About Advanced Writing

AWD Director’s Welcome

Advanced Writing in the Disciplines (AWD) is a graduation requirement for all Northeastern undergraduates. We’re committed to the same goals and policies as the Writing Program, though what makes AWD unique is its focus on advanced, discipline-centered writing.

Indeed, you’ll notice that many of our classes are discipline-specific, though we also offer an interdisciplinary AWD course (ENGW 3315) for students who are interested in collaborative work across multiple disciplines.

On these pages, you will find information about

I hope you enjoy learning more about our courses; I welcome your questions and thoughts at l.nardone@northeastern.edu.

Warmly,

Laurie Nardone
Director, Advanced Writing in the Disciplines

 


Questions?

If, after consulting our website, you have questions about course suitability please reach out to me, Laurie Nardone (l.nardone@northeastern.edu).

Registration-specific inquiries can be sent to the English Department (english@northeastern.edu).

Frequently Asked Questions about Advanced Writing

When is the best time to take AWD?

You may take AWD any time after earning 64 credits. Ideally, you have completed at least one co-op. We do not recommend taking AWD in your final semester at NU.

Can I take AWD while on co-op?

Only you know the demands of your co-op job, but there are no restrictions to prevent you from taking AWD while working.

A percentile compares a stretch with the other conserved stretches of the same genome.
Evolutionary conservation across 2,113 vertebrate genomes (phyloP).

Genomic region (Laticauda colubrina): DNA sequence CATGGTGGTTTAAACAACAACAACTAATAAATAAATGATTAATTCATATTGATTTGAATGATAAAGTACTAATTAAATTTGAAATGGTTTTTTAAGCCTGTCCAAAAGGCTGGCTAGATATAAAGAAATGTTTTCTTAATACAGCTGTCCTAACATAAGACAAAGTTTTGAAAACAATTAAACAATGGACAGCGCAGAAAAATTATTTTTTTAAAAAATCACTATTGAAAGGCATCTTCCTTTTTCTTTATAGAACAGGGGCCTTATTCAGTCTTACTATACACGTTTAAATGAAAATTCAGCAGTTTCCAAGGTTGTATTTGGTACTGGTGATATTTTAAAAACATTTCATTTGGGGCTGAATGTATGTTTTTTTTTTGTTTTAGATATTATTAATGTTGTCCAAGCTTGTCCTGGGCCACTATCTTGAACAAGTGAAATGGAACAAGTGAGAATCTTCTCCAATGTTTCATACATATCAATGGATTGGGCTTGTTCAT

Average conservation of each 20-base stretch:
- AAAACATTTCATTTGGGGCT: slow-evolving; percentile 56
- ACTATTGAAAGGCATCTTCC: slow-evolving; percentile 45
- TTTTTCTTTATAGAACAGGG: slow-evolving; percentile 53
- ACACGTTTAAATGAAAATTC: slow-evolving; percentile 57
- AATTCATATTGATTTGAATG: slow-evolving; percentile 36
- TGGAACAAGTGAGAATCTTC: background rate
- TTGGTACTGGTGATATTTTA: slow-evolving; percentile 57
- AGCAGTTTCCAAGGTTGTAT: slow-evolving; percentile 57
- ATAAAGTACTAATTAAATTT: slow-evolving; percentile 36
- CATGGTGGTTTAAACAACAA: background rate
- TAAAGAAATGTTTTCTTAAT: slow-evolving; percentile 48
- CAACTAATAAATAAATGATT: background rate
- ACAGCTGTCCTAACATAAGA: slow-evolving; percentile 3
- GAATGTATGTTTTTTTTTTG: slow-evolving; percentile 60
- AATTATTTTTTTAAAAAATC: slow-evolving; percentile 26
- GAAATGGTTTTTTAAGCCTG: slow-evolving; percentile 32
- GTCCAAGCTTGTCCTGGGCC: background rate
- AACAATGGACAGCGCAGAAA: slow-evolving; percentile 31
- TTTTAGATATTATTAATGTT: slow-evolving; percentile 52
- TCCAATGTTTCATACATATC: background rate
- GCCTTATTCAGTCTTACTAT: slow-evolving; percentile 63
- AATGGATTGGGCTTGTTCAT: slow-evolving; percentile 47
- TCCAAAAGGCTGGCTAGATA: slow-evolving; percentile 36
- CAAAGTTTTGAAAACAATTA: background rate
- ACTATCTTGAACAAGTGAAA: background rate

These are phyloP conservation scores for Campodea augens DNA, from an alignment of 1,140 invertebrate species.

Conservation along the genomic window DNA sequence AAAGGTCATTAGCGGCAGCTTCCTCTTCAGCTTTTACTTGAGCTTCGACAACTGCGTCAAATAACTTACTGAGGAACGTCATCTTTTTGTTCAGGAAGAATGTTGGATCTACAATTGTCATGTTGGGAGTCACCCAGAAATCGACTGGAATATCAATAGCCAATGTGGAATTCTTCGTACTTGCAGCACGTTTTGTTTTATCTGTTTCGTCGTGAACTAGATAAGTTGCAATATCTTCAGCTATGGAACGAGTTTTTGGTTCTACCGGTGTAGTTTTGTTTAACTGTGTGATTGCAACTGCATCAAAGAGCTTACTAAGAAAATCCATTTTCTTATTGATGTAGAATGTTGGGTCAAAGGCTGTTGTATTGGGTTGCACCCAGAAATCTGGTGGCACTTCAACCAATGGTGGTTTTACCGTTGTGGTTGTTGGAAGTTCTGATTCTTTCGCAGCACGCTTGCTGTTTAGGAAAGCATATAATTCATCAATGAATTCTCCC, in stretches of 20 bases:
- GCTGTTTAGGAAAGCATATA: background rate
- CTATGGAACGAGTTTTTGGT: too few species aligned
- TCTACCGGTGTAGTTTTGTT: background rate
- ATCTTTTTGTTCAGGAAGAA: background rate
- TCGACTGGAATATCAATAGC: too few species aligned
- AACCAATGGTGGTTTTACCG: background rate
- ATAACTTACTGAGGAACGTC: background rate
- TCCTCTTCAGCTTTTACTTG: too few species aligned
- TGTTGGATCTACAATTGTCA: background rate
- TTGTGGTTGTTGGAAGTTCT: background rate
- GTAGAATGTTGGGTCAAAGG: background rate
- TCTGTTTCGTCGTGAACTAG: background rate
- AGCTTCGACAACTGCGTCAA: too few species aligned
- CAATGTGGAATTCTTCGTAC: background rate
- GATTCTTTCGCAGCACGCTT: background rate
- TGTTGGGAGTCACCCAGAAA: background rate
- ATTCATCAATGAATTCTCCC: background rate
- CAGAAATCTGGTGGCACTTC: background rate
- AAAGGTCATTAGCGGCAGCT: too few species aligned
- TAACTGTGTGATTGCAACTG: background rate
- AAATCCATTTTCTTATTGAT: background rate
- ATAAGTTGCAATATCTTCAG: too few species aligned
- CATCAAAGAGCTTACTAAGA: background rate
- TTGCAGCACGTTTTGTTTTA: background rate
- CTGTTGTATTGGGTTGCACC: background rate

Does NU offer AWD classes if English isn't my first language?

Yes. Learn more about our Multilingual AWD courses here. Currently, over the course of the year, we typically offer multilingual sections in the Technical Professions (3302), the Business Professions (3304), the Sciences (3307) and Interdisciplinary sections (3315). To sign up for one of these classes, you can request permission by filling out this survey.

Can I take an AWD class outside of my discipline?

In certain circumstances, students will be given permission to take a class in a discipline other than in their major. To receive an override to do so, please email me and explain why this override is necessary. For instance, sometimes a chemical engineer, who would normally take 3302 (Tech Professions), has done a co-op at a hospital lab and is planning to go to Medical School and enter a Health Profession. That student, after a discussion with their advisor and the AWD Director, may receive an override for AWD 3306 (Health Professions). Please note that we do not grant overrides just because a class better fits into your schedule.

How do I know if an online course is right for me?

Online classes are great for the right kind of learner, and while schedule may be driving your decision, we caution you to assess your own learning. The most important qualities for an online learner are organization, time management, and constant access to high speed internet. Most online classes are text-based, rather than lecture/discussion-based, so a successful online student should be comfortable reading and annotating lots of text. Like on campus classes, many online classes also require a fair amount of group work, so you should feel comfortable collaborating electronically with others who may be in different time zones. Check out our online self-assessment.